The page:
Rich or Poor?



After visiting the Dominican Republic, my thoughts are changed on how I view being rich and being poor.

A motorcycle zoomed by, carrying a mother and three children. One child sat up front, followed by the driver. Two more children were seated next, with the mother bringing up the rear. Aghast, my mouth hung open as I stared through the taxi window.

Being in a Third World country was even more eye-opening that I had anticipated. A starving woman trudged down the broken sidewalk, an empty pottery bowl slipping from her weakened grasp. Children’s skin stretched across their protruding ribs and bloated stomachs as they played soccer in the streets barefoot.

Church-goers welcomed me in their homes, feeding me lunch although in order to do so, they had to go out of their way and buy the food I ate. They sent me back to the hotel with a bag stuffed full of mangos, hugs, and pictures to remember them by.

As horrible and as awkward as I felt, eating their foods, part of me also realized that this was a good experience. Maybe because I had seen one week’s worth of people with deprived living, I could appreciate what I had.

Before this trip, I considered myself poor. My thoughts flashed back to my home in the United States. We had a car, an apartment, my husband had just finished up his Master’s degree. Student loan debts were piling high. But we had a small pup with floppy ears and a flowy tail greeted us daily with licks and cuddles. Cell phones, computers, iPads, internet, a dishwasher. I was in college, trying to pay tuition and rent at the same time, while working a part-time job and trying to maintain good grades.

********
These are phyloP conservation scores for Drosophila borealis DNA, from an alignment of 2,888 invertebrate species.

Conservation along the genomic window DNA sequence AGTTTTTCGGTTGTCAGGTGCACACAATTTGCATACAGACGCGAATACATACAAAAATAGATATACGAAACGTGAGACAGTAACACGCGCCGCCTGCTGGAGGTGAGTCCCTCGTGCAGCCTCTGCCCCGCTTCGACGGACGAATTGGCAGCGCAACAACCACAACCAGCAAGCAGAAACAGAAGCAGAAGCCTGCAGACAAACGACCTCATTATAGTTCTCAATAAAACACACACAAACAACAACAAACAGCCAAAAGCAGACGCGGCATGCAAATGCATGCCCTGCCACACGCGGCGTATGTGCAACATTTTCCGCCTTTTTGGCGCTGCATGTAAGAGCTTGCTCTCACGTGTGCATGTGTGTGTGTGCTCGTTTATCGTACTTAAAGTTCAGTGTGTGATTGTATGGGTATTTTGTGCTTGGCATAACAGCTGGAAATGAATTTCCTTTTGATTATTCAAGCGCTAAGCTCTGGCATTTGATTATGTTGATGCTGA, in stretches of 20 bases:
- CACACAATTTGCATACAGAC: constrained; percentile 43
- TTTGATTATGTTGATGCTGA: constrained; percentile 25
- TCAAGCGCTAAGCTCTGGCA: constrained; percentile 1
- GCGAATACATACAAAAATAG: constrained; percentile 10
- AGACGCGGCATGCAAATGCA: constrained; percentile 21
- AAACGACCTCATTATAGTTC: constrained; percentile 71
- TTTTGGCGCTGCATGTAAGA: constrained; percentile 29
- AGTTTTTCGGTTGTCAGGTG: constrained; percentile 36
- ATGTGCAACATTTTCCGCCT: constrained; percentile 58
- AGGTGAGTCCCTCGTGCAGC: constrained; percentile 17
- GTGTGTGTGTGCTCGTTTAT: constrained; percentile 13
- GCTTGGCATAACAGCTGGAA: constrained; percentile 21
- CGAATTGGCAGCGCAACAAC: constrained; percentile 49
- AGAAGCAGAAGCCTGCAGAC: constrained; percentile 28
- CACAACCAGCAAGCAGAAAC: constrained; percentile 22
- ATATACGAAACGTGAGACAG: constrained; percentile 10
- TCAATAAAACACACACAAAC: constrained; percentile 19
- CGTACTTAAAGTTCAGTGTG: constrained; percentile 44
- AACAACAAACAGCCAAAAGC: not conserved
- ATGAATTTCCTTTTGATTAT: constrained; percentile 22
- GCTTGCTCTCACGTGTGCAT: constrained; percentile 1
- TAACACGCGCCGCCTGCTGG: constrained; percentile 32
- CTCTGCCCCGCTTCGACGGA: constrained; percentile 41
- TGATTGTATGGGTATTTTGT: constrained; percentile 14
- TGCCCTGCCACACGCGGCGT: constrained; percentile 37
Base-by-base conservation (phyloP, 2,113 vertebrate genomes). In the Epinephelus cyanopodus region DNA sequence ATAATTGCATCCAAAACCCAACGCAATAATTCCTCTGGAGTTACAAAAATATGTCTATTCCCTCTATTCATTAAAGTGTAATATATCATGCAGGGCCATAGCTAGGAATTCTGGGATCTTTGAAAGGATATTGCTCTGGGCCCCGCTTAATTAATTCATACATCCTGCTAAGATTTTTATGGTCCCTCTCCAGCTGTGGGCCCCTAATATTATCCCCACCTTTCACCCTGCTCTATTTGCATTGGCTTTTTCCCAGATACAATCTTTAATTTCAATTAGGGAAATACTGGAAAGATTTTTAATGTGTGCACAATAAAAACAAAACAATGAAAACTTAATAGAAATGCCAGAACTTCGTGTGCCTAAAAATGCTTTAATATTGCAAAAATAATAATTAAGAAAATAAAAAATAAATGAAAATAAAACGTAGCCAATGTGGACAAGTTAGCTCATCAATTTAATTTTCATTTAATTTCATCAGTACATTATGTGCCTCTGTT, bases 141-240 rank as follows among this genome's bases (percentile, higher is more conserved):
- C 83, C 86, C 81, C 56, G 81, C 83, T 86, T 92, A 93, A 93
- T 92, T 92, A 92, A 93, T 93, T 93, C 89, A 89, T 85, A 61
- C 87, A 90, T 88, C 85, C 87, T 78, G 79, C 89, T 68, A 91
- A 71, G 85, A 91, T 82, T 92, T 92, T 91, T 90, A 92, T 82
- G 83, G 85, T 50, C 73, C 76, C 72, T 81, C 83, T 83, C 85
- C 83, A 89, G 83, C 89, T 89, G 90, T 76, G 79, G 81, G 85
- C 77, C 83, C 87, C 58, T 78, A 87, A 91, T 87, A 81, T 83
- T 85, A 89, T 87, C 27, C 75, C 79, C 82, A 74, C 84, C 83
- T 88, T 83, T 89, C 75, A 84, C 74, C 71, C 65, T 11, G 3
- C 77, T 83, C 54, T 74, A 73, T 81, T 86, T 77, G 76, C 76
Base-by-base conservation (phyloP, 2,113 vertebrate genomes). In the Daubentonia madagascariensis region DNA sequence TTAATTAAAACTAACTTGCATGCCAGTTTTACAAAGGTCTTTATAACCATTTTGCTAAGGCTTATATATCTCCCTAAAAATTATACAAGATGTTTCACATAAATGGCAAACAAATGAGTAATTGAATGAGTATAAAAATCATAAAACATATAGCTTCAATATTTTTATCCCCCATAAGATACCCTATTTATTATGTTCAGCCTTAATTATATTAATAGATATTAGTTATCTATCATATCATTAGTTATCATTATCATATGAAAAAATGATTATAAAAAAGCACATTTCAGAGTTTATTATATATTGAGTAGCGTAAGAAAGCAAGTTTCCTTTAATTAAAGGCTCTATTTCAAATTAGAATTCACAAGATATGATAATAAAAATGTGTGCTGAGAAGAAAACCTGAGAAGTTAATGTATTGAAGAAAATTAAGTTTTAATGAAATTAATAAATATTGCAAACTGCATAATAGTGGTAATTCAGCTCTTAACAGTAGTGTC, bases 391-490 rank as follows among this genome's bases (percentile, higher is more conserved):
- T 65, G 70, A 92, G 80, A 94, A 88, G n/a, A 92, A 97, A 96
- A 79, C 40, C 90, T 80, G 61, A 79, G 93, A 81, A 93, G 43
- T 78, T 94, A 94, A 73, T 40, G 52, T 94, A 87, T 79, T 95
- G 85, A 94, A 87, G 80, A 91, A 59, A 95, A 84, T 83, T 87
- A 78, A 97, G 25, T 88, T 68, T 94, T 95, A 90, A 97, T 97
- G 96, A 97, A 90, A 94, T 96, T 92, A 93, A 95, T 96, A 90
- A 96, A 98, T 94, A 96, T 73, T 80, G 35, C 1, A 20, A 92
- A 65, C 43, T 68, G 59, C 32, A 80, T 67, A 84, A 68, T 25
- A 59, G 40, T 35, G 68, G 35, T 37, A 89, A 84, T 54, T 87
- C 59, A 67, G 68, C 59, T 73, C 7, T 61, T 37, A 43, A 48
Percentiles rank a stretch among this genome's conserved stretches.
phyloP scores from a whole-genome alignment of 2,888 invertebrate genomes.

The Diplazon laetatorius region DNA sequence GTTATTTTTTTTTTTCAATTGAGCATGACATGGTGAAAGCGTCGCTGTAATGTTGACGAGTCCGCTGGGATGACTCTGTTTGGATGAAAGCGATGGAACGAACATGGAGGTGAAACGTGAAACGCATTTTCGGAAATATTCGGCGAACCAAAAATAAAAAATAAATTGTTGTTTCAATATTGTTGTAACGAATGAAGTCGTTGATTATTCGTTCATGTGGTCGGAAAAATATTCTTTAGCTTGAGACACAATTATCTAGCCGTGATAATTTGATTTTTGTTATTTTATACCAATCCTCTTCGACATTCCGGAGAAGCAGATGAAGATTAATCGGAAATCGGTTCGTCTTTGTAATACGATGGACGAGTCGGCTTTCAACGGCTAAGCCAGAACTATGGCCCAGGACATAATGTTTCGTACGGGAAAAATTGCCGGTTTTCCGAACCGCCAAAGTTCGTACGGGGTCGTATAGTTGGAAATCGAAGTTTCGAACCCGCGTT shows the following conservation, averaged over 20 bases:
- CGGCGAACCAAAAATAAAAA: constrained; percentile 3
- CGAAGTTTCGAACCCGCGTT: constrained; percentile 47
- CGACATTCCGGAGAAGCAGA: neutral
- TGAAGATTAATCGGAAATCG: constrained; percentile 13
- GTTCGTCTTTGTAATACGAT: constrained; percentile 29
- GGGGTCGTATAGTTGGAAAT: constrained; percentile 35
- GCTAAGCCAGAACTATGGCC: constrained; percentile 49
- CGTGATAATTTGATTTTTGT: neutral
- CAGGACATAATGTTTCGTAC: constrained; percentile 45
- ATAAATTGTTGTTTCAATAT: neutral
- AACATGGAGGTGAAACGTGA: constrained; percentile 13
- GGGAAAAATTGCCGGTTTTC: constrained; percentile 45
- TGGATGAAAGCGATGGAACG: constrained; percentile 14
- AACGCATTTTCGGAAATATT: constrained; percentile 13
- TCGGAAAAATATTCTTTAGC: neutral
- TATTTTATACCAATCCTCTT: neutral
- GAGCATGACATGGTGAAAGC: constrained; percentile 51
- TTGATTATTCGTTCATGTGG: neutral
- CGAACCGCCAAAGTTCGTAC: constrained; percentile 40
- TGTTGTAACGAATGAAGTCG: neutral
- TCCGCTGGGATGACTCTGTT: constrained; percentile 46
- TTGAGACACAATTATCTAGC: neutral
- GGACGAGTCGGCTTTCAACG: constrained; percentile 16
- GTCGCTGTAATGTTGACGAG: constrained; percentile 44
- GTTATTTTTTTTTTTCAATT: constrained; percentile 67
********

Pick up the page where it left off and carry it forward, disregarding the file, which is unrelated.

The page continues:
But most of the natives in this country didn’t finish a high school diploma, much less a college degree. Few children waited for buses, dressed in red and blue school uniforms. But only a handful, and I saw none over the age of ten.

So, am I poor? Perhaps it is a trick question. Do I have food to eat, a good education, and a chance to improve my quality of living? Yes. As far as money is concerned, I am not poor.

Do I play soccer in the streets when I know there’s no dinner? Definitely not. Do I invite people in my home cheerfully, when I have to go out of my way to feed them? No.

Perhaps I am poor. Perhaps I am poor in giving, poor in caring, poor in in selflessness. Perhaps the people in this Third World country are richer than I.



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